I believe Sri Lankans should not be unhappy that the country’s bid failed. The Games will have been another white elephant bringing not only financial disaster but great damage to the surrounding environment.

    As for the real topic of the article about tourism and some issues relating to it, I think the author has raised some very important points. Tourism is not an unmixed blessing. Along with the money, it can also bring a whole host of undesirable things, as many countries who have embraced it enthusiastically have found out. Tourism can have a very corrupting influence on moral and social values. Respondent Lasantha Pethiyagoda has dealt with these at some length. The government does indeed have to be selective in the investments it allows and the nature of businesses it approves.

  10. Kit Athul Says:

    Christi, please tell the readers where this Ceylon is? What you Tamils do not want to say is Sri Lanka! And her great constitution and the executive presidency created by Late J.R. Jayawardane, which led to Mahinda Rajapakse’s final anahalation of Tamil Nadu Tamil Terrorists.

  11. Christie Says:

    It was Jambudweepa.

    Different people from Indian sub continent referred to it as Lanka or Lankadweepa from the time of Rawana.

    Vistors from Middle East and the East like China called it Selan, Seylan, Xylon etc referring to the Sinhalese people who lived in the island. It finally became Ceylon a proper name that referred to the inhabitants who lived there for hundreds of thousands of years.

    Indians and Tamils hve managed to brainwash the locals to accept Sri Lanka as the name because that is what Indians call it.

    Tamils call it Ilankeiand Tamils have managed to achive one of thier goals, that is to remove the people of the country form their countries name.

  12. Christie Says:

    Ceylon should go back to the times of Gal Oya era and use local finance and people to delop the country.

    Landlessness is the highest among the Sinhalese today.

    Government before 1956 took positive steps to empower the poor Sinhalese.

    The 1956 revolution orchestrated with Indian money wiped it out.

    The current government has an obligation to give land to the landless Sinhalese.

  13. May182009 Says:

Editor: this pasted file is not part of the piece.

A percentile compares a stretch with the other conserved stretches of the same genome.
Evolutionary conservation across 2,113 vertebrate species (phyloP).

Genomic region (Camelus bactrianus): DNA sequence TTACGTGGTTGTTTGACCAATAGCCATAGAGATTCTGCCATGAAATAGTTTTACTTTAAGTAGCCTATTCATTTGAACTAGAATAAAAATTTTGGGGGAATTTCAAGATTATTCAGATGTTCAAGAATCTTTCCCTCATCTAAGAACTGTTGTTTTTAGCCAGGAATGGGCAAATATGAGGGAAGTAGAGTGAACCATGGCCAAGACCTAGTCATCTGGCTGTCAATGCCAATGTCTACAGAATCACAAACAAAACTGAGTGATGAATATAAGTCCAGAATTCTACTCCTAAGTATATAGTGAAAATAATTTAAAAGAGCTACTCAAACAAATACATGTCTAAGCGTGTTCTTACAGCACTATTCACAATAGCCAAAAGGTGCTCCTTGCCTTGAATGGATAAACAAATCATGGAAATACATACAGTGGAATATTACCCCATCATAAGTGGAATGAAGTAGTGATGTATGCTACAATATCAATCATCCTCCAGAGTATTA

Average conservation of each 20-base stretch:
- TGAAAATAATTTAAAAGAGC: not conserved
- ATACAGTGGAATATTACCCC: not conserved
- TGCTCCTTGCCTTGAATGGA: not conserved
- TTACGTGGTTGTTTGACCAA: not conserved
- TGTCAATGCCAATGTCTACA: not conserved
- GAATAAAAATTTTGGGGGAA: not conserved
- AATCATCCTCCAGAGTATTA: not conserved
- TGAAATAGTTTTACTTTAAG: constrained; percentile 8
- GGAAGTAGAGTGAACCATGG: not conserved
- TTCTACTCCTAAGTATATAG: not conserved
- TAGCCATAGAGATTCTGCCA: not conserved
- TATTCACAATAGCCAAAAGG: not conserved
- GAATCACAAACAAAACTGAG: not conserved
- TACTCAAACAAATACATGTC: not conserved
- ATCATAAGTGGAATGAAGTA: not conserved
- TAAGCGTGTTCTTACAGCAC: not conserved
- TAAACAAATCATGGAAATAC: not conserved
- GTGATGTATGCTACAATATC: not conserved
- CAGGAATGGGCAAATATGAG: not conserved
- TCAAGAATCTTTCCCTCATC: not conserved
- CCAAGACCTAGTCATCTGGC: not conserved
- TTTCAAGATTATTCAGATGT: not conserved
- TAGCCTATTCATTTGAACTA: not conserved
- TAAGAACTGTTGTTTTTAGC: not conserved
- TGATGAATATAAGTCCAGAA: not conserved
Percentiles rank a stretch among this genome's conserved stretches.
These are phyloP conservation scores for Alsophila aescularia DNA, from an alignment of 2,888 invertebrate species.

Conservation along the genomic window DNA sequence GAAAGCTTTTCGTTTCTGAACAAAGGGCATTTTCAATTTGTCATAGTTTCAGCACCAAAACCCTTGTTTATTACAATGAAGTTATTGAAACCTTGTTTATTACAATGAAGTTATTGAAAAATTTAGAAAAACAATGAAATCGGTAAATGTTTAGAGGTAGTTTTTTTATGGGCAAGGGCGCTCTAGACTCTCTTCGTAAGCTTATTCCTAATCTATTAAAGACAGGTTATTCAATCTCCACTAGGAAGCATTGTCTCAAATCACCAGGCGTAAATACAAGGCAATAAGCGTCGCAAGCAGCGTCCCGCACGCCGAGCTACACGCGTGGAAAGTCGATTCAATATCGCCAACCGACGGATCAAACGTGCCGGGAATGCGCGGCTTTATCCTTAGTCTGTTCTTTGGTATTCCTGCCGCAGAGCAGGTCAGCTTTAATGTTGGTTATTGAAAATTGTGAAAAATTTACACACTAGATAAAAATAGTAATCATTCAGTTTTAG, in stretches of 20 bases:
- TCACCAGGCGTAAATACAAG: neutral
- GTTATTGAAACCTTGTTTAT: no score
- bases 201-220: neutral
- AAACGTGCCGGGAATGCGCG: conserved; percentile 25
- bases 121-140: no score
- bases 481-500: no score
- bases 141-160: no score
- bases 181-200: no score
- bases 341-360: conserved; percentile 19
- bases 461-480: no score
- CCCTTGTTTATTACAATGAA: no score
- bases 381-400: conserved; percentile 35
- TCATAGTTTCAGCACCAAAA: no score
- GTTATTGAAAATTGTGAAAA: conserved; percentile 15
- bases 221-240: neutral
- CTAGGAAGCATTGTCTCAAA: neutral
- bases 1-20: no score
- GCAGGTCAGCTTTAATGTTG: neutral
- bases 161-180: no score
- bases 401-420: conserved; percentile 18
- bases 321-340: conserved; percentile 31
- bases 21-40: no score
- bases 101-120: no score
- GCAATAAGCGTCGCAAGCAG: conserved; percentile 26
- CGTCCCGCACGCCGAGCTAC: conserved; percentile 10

We 100% agree with Christie.

    We have to go back to that pre-1956 era of proper land management.

    Unfortunately in 1956 Hon SWRD Bandaranaike government and his wife’s and daughter’s governments stopped ‘Janapadakaranaya’ which is the main reason for unrest, poverty, violence and problems.

    SWRD Bandaranaike did good things as well but this grave mistake eclipsed all that.

    It is DS Senanayake, not SWRD Bandaranaike is the father of the nation.

  14. Christie Says:

    It is one of the reasons why Indians in Ceylon and India financed SWRD and continued to do so. I have heard they are going to finance CBK again with the JVP and the UNP.

    Mythripala was the mininster of Irrigation from 1956 and you know what followed. His ran the Irrigation department. Just ask any employee.

  15. Charles Says:

    Cassandra Comments on my anti Western bias, and he thinks he is justified.

    Who voted for or against Sri Lanka’s application to host 2013 Commonwealth Games is not known. But following excerpt from a report may give an idea of how the voting may have proceeded.

    « Hambantota 2018’s chances of making it the winning bid would be boosted by a guaranteed vote base from the Asian, African and the Caribbean regions. In contrast, Gold Coast would pin its hopes on voting that they lobby mainly from European, Americas and Oceania regions.
    Out of six continents, Africa has the highest number of 18 member states in the CGF with the Caribbean having the second highest number of 15. The other member countries which will be eligible for voting would be 13 from Oceania and eight each from Asia, Americas and Europe. »